One of the things I miss about the Carmelites is how the work that's done each day is meant to be work that can be done in a state of recollection. I spent a lot of time working in the garden and the kitchen. This is a luxury I don't have at my current job, where I pretty much have to be actively using my mind all the time. But it is something I have while I'm making rosaries. If there's something I specifically want to watch on TV, I might turn it on, but it's usually off, I'm not someone who fills silence with the radio or other music - I love music, and when I listen to it I tend to get completely pulled into the music, so listening to it while I'm doing something else is really difficult. I also love silence - I'd probably make a good anchoress if the job still existed (I don't know about a hermit - anchoresses tended to have lots of people come to visit them for spiritual conversation). Since I live alone, there's not much to bother me while I'm engaged in rosary making except for the cat, the occasional phone call, and the constant feeling that I should really be cleaning my apartment. Rosary making does take some thought, but most of it usually precedes the actual work, while I'm deciding what beads and findings to use.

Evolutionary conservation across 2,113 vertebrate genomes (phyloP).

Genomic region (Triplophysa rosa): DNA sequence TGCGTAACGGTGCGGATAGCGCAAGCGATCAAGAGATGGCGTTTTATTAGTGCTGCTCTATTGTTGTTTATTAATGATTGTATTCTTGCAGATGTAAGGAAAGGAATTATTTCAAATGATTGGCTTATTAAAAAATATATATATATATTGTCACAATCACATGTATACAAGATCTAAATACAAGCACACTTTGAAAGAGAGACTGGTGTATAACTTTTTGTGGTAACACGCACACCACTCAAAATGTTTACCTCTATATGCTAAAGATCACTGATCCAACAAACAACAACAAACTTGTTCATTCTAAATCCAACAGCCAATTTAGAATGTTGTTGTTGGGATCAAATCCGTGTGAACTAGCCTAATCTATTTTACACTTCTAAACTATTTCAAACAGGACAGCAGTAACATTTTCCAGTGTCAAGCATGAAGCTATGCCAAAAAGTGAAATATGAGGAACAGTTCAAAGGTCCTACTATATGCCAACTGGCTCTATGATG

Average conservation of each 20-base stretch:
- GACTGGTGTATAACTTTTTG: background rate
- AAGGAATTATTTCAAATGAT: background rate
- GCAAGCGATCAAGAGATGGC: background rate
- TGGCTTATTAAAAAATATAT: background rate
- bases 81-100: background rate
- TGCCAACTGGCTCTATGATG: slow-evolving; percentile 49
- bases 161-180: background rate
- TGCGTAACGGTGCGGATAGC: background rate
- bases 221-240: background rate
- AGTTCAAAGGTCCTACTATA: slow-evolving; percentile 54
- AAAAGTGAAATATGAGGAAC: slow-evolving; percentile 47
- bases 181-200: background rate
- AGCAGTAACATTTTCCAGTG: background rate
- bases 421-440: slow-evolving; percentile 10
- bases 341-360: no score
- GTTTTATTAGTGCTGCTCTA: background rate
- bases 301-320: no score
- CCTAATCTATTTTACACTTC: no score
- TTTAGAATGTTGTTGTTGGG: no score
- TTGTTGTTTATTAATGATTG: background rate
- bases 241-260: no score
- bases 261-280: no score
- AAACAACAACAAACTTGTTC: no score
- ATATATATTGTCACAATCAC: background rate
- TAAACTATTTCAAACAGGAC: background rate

This could be an ideal situation. The fact that it isn't is mostly my own fault, for a couple of reasons. First, I'm not involved enough in Christian community, specifically my Secular Franciscan fraternity. Several years ago I overloaded on "involvement" and the house of cards finally collapsed under its own weight, so I'm more leery than I should be about any involvement at all. Second, I need to pray the Liturgy of the Hours more regularly, so that thoughts coming into my head are related to psalms and other scripture passages instead of the latest song I heard piped in while at the grocery store (currently we're working on "Good Morning, Starshine"). My recollection would also be better if I actually did clean my apartment and then kept up with it, so I could spend my rosary making time without feeling guilty.